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As technologies innovate they need to beat the old school competition by being better, cheaper, more powerful and easier to use.

Over the past 4 years of setting up and running 3 businesses remotely, I’ve learned by trial and error that there are loads of tools out there, some are more excellent than others.

As CoronaVirus has us trapped at home — perhaps now is the time to set up your online business. Here’s a very quick overview of a handful of tools that will enable you to set up a business from scratch for under $200.

Domains: peruse GoDaddy or name.com for your website name to see what’s available and get some ideas. If .com isn’t available .AI is super trendy, .space is cool, .online works… there are lots of options.

Don’t buy your domain name yet though — do it through Squarespace or WordPress to build your website.

I love Squarespace as it is sleek, the templates are beautiful, and the user experience is intuitive. WordPress is a bit more robust. Wix.com is cheap and cheerful.

Let’s use Squarespace as the journey example: From here you can set up your G-suite account and be inbusiness@yourname.com. For $25 per month you’ll get a free domain, and a G-suite account that will give you access to an email, calendar, spreadsheets, documents, shared drives, google hangout, youtube, forms, microsites, anything you need.

Squarespace also links directly to Acuity or Calendly, so you can set up a scheduling system so people can book appointments.

If you’re selling services or products you can also set up payments through Square via Squarespace or Stripe, adding taxes, shipping fees etc, in a very straightforward manner.

Now it’s time to market your business.

You can create beautiful pictures and collateral through Canva.

You can build wonderful videos with Biteable.

You can now set up social media accounts — and fill them with those lovely images and videos.

Instead of posting daily you can aggregate your social media through Hootsuite or Later.com or Sprout — setting up the week ahead on a content calendar.

A CRM can be cheap and cheerful — you can compare prices and functionality on the G2 Crowd or Capterra.

Finances can be done through Quickbooks, Legal through Legalzoom, and there are all sorts of HR services available for small businesses if you hire contractors or employees.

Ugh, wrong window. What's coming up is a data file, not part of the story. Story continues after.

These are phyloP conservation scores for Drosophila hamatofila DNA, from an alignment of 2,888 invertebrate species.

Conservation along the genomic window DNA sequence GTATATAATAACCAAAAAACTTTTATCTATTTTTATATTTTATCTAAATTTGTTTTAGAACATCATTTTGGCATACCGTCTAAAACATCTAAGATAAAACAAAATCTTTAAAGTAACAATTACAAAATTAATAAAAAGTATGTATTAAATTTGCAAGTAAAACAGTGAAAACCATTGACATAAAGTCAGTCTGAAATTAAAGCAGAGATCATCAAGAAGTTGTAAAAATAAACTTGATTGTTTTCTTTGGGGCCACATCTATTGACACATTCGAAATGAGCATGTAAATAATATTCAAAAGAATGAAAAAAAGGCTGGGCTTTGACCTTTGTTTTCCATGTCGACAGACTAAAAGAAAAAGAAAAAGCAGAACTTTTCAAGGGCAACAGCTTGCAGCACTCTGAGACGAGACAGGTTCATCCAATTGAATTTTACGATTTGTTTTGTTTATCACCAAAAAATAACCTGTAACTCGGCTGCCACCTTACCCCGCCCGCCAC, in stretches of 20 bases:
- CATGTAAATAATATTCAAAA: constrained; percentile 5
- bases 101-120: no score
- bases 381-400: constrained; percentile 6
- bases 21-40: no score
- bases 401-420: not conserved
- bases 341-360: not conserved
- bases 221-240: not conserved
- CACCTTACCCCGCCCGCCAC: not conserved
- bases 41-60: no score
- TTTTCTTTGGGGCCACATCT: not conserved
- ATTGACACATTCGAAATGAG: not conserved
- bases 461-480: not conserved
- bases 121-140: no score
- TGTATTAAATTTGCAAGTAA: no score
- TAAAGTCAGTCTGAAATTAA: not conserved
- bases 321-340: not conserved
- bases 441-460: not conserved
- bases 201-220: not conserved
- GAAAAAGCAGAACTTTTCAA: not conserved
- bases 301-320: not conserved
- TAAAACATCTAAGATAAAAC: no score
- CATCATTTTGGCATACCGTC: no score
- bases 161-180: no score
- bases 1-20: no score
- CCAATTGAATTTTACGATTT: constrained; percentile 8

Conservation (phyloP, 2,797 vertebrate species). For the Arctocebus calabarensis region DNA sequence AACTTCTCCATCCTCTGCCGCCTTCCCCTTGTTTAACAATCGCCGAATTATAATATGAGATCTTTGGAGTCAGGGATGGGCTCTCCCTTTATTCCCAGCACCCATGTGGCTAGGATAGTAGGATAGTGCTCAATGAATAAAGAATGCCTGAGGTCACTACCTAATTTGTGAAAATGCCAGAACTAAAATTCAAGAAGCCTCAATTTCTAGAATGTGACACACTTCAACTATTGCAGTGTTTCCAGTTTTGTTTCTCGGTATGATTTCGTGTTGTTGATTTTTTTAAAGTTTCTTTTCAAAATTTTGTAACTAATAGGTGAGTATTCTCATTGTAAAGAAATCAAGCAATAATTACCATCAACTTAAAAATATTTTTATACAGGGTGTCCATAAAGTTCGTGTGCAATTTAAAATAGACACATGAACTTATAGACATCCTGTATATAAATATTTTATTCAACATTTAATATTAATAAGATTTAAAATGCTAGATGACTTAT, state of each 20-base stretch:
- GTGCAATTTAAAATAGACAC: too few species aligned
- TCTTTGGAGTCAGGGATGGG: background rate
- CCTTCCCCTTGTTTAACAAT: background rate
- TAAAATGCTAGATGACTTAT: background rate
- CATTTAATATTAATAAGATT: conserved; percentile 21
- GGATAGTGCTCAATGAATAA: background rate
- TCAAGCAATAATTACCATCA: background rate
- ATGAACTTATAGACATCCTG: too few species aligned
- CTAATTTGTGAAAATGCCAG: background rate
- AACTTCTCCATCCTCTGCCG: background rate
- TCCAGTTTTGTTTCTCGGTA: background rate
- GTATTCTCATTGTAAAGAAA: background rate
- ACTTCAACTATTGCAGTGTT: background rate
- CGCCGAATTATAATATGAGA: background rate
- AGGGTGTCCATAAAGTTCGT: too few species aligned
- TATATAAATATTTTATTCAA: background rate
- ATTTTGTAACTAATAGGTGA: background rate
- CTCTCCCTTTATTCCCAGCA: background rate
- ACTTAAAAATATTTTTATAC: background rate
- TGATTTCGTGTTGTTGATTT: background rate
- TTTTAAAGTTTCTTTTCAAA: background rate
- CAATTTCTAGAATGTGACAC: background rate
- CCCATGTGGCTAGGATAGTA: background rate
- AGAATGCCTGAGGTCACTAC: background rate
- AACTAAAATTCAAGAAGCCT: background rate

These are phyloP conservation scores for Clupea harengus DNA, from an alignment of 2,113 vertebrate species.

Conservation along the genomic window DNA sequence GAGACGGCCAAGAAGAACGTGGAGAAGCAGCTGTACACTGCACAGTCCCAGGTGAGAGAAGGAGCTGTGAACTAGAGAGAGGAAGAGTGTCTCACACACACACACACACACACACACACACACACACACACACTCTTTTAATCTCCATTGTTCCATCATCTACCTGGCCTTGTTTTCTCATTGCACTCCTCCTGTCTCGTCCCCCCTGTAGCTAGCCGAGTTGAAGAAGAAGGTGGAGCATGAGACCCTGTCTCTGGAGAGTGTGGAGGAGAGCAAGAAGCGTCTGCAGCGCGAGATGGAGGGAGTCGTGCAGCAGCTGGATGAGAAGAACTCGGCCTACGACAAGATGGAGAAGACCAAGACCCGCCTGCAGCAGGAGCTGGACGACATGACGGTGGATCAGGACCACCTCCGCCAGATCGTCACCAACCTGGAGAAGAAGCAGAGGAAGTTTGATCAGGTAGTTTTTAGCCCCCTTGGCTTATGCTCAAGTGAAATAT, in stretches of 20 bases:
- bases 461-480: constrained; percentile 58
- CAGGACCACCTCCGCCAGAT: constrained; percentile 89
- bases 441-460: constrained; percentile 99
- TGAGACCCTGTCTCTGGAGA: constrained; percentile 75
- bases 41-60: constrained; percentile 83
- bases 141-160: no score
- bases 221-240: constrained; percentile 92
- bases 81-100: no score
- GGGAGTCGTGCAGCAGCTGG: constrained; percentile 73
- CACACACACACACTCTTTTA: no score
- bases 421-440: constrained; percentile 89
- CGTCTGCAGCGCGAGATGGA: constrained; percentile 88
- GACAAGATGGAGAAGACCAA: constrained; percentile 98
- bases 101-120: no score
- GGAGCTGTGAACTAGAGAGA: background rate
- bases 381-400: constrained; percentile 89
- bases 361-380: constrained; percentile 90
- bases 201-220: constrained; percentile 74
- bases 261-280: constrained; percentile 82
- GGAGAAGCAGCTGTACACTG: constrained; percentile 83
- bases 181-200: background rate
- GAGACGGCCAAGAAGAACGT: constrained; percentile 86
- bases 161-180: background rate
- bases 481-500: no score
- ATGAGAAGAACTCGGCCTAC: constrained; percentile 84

Industry-specific software is available for every business from salons to consultancies, to Shopify to Etsy.

Setting up a business now is so much more pain-free than it was 4 years ago — everyone should have a side hustle — and it’s super fun! There are loads more tools out there — we can help you navigate what works best for your business needs.

5 years ago we moved to the States from Singapore with a 6-month-old baby and I had zero friends or family within a few thousand miles. 

It soon became clear that FaceTime would be the answer to my loneliness and postnatal bewilderment.

Daily visual contact with home became my rock. 

Facebook really helped too – watching from afar as friends far far away got married, had babies, got together for birthdays. But so grateful to be virtually part of it, better than being entirely unaware.. right?

Having slogged away in corporations for 15 years I really wanted to work from home. Plus with a kid picking up every bug going, she was home quite often. I also got sick (appendicitis, wisdom teeth, pneumonia, plus whatever she had) – psychosomatic perhaps?

Luckily once my Greencard came in I found work with a fabulous, mainly remote global firm that had employees all over the world from all over the place. I heard familiar accents and didn’t feel too much like an outsider. It was 4 days a week remote – perfect!

Now it was time to make my work life virtual, much like my social life already was.

Still to this day – five years on – the novelty of making my own tea, eating lunch from my own fridge and making my own hours has not worn off.

It’s actually quite liberating creating a virtual work/life/world space from your own home space.

Plus the office politics is almost non-existent! 

You control who sees you and when, whether not you turn your phone on, when meetings happen and if you want to take a yoga class at 10 am on a Tuesday then fine.

A couple of caveats: I was in my mid-thirties and had done my time in offices – learning from my olders and betters. There’s no way to replace that. Other people are necessary to watch and learn how to do your job when you first start, so that you are competent and capable, trusting yourself to work alone. 

In the past 5 years innovations in technology have changed Everything about the way we work.

It’s easier than ever to set up your own business, build an infrastructure, Sales, Marketing, HR & Recruiting, Finance, Legal, Project Management, Social Media, Automation – it’s all available online at incredibly reasonable prices – if not free!

What’s great about new technology is that in order to be competitive, it needs to be faster, cheaper, more powerful and easier to use than existing tools. 

Which is great for us entrepreneurs and small business owners who need all the tools and tricks they can get!

Once you become comfortable with the phone ringing with FaceTime, once you have your WhatsApp group, text group, Facebook groups, Instagram stories, LinkedIn lessons, Twitter feeds, Zoom meetings, online classes & webinars, Google Hangouts, Slack channels, Nextdoor reach outs and news feeds, the world doesn’t feel so big, people don’t feel far away and we don’t need to feel alone.